The grant will aid the conservation of the Grade II listed garden, situated behind the prominent Nantclwyd y Dre house in Ruthin, whilst opening it to the public for the first time.
This phase of funding from the HLF follows a Round 1 development grant provided in March 2012 to the Denbighshire County Council’s Heritage Service, the organisation leading the project. Since November 2012, a restoration Master Plan has been created outlining plans for stabilising and reinstating historic features. Originally believed to be a medieval castle garden built during the 13th century, the layout visible today was developed in the early half of the 18th century. Due to concerns about safety there is currently no public access to the garden. The restoration will take 18 months to complete and the garden will be open to the public for the first time in the summer of 2015.
Jennifer Stewart, Head of Heritage Lottery Fund Wales, said: “We are delighted to be able to provide this much needed support for Lord’s Garden. The project has been driven by a real need to restore and protect the historic garden and will also give extensive opportunities for people to learn more about its heritage and gain new skills. It’s inspiring that local people have provided so much support for this project, particularly the Friends of Nantclwyd-y-Dre and I am really looking forward to following the progress of the project and the difference that it makes.
“This latest Lottery investment will also bring wider community benefits with local volunteers, especially those from the Friends group, and local youngsters not in education helping to restore the Grade II listed Lord’s Garden”
Samantha Williams from Denbighshire’s Heritage Service said: “We’re delighted to secure Heritage Lottery funding to restore this fascinating garden. Nantclwyd y Dre has always been well supported by local people – the lead up to securing these funds has generated a new buzz amongst its supporters and volunteers. We’re all keen to get started on the restoration of this important ‘secret’ garden and would like to thank everyone involved so far. We also look forward to welcoming anyone interested in volunteering when the project starts in the New Year.”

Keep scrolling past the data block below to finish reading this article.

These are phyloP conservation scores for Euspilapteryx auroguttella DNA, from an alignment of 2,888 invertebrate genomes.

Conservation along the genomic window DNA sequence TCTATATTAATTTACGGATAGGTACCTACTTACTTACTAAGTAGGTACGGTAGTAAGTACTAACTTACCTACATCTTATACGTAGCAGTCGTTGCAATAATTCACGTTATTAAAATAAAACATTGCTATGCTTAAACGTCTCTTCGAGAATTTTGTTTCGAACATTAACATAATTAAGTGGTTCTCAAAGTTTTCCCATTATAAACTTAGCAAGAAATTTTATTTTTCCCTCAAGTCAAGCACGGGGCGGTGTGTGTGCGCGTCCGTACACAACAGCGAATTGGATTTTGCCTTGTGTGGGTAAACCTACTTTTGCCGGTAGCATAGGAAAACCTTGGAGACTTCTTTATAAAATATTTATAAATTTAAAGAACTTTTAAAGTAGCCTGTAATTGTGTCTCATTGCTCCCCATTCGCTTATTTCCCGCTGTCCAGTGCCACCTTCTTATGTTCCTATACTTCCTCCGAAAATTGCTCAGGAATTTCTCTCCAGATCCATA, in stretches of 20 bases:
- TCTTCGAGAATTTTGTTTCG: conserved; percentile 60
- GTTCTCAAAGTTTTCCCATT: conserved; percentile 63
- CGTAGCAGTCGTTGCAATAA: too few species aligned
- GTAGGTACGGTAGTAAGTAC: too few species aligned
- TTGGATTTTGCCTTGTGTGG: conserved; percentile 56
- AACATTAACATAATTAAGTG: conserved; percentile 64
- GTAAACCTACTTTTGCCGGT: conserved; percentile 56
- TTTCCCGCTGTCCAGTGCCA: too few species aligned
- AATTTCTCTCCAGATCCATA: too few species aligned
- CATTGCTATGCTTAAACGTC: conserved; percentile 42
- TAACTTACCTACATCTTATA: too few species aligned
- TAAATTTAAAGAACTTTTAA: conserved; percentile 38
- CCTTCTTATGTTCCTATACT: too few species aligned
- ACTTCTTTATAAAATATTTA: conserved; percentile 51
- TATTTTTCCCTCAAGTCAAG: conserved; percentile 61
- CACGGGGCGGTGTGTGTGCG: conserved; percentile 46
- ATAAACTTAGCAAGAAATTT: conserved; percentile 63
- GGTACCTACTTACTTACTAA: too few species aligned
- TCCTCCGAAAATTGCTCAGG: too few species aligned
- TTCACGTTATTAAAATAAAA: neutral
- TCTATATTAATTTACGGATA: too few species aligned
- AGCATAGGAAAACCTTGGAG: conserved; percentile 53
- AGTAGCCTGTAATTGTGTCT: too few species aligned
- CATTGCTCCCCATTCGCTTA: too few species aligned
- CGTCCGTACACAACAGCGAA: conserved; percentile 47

Notes to editors
About Lord’s Garden, Ruthin:
- The Grade I listed Nantclwyd y Dre is reputedly the oldest known timber framed town house in Wales. Dendrochronology suggests that it was built around 1435-36.
- The Lord's Garden is located at the rear of the house behind a smaller, later period garden. The garden is believed to have originated as a medieval castle garden as early as 1282 - with a significant productive purpose growing fruit, vegetables, medicinal and strewing herbs for Ruthin Castle.
- Whilst the origins of the garden can be traced to the middle ages, the period of greatest significance that created the layout visible today was the early half of the 18th century. This was the period when the garden, already walled, was linked in ownership with Nantclwyd y Dre, rectilinear paths were laid out and a gazebo added in the north east corner.
- The garden is entered on the Cadw Register of Landscapes, Parks and Gardens of Special Historic Interest in Wales at Grade II and is considered to be one of the most precious and interesting historic gardens in north Wales for its great age and rarity.
- Both house and gardens are owned by Denbighshire County Council and managed by Denbighshire Heritage Service.
- Restoration of the Grade II listed Lord's Garden situated behind the Nantclwyd y Dre house within the Ruthin Conservation Area. The garden will be conserved as an early 18th century garden with medieval elements.
- Young volunteers from Ysgol Bryn Hyfryd will research and design interpretation for the garden which will include a planting plan and leaflets.
- Volunteers will provide content for the existing interactive touch screen tour available within the house to include information about the Lord's Garden.
- Volunteers will receive training in gardening skills and grounds maintenance including propagation, restorative pruning and traditional meadow maintenance. Skills training will be delivered by a range of local professionals drawn from the Welsh Historic Gardens Trust, Coed Cymru, the North Wales Orchard Restoration project, North Wales Wildlife Trust and the Woodland Skills Centre.
- A partnership with Llwyddo’n Lleol to offer a number of projects to 11-19 year olds based around the restoration work.
- An existing partnership established with the local branch of Barnardos during the first phase of the project will lead to groups of NEETs as well as groups of young care leavers participating in the restoration work.
A full programme of activities for volunteers to help with the restoration and learn a range of traditional skills will be available. To get involved contact Wendy Williams: firstname.lastname@example.org or 01824 708 232.
For further information please contact Daran Hill on 029 2044 2020 or email: email@example.com.